]]>For MBH99 AD1000 step, problematic proxies seem to be ( CIs over 10 deg C or complex roots, my implementation of Brown82 2.8)

fran010.txt

itrdb-namer-pc3.dat

npatagonia.dat

quelc1-accum.dat

quelc2-accum.dat

urals-new.dat

westgreen-o18.dat

morc014

Really inconsistent calibration results can be obtained by using Brown’s formulas with Juckes’ HCA proxy set (originally from Hegerl et al) . Univariate results look OK, but are in conflict with each other (except in the calibration period!), and thus Brown’s R gets really high values, and CIs go floor-to-ceiling ( see http://signals.auditblogs.com/2007/07/09/multivariate-calibration-ii/ )

Hu, #26,

This effect is very important when one is trying to reconstruct say decadal or tridecadal averages of temperature from annual proxies. The point estimate of the average is just the average of the point estimates. However, the CI of the average is not the average of the CI’s, but in fact is much narrower!

With some exceptions, see http://www.climateaudit.org/?p=2955#comment-231229

Steve #29,

The y-axis for the proxies is, as you observe, SD Units, as the proxies were standardized to standard deviation units in the calibration period, which is consistent with Brown equation 2.3.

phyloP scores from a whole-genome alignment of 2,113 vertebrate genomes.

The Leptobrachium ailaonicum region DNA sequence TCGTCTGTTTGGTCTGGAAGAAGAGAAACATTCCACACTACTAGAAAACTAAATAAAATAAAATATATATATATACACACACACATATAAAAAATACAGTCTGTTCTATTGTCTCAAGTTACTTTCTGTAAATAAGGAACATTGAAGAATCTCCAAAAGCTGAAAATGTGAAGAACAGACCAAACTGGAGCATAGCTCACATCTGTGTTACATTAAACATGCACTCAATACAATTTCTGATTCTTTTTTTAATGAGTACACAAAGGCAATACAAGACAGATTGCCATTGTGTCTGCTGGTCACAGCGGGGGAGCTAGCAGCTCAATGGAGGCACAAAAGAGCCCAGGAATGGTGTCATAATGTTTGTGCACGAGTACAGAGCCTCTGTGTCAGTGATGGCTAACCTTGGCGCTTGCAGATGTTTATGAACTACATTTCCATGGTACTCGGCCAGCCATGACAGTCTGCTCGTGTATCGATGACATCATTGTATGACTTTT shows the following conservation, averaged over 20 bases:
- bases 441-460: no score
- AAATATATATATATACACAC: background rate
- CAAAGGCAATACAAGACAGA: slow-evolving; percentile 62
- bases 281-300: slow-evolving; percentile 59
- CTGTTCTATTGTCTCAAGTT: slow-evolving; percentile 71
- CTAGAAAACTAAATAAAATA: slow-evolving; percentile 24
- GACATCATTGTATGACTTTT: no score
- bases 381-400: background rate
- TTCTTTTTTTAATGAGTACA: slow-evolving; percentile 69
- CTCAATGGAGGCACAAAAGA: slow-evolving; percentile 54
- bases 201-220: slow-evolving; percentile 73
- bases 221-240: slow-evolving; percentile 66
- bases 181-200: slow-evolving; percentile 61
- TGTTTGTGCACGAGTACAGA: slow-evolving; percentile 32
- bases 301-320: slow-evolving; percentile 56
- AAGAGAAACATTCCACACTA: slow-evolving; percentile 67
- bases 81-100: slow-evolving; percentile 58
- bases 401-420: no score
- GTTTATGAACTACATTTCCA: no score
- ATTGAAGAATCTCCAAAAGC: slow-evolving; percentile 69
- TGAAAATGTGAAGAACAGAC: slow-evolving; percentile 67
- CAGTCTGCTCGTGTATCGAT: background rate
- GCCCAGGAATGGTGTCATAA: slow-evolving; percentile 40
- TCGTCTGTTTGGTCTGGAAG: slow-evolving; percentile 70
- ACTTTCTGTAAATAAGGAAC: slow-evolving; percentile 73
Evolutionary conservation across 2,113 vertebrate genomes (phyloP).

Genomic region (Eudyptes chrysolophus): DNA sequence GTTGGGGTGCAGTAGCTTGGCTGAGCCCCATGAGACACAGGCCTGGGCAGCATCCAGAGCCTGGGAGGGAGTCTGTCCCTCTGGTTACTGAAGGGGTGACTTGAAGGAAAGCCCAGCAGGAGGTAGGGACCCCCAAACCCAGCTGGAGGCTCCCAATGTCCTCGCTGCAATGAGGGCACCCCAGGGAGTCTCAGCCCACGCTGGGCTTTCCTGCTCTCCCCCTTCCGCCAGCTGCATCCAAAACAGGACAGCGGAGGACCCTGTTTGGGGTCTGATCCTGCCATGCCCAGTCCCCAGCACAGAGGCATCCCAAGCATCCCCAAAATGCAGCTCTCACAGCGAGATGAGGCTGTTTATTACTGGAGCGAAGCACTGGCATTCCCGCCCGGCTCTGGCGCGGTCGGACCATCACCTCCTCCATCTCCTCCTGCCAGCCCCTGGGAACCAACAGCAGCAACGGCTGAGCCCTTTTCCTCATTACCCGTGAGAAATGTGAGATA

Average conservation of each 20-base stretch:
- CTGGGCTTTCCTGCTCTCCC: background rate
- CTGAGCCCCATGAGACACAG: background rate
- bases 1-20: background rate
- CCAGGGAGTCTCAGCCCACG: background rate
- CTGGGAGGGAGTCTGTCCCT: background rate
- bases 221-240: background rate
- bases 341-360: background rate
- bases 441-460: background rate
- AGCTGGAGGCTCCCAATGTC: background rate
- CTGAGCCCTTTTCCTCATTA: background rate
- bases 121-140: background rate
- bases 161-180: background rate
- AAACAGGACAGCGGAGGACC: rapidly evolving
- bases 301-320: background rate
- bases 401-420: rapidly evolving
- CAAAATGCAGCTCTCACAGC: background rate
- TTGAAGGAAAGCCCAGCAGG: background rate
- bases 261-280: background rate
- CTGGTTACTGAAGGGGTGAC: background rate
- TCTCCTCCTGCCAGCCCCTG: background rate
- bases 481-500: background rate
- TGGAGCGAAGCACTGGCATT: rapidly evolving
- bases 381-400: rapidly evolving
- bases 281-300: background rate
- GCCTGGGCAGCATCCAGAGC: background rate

Brown’s 2.3. means that targets are standardized, not responses. Not sure if it just to make derivations easier, in Brown87 there’s no scaling of targets.

]]>There’s a vast amount of hand-waving as I don’t think that any of the parties really understand what the methodologies are actually doing, let alone what the other party is doing. There’s nothing in their exchanges that rises much above a blog exchange.

Agree. The exchange has some humoristic features. And journals like *Science* are involved in this. Fun to read, but the alarmist in me gets a bit worried. Where is science going..

Mann’s replies such as

Osborn et al. (2006) have shown that the anomalous initial warmth and much of the subsequent long-term cooling trend in the Erik simulation is an artifact of inappropriate model initialization

are quite hilarious.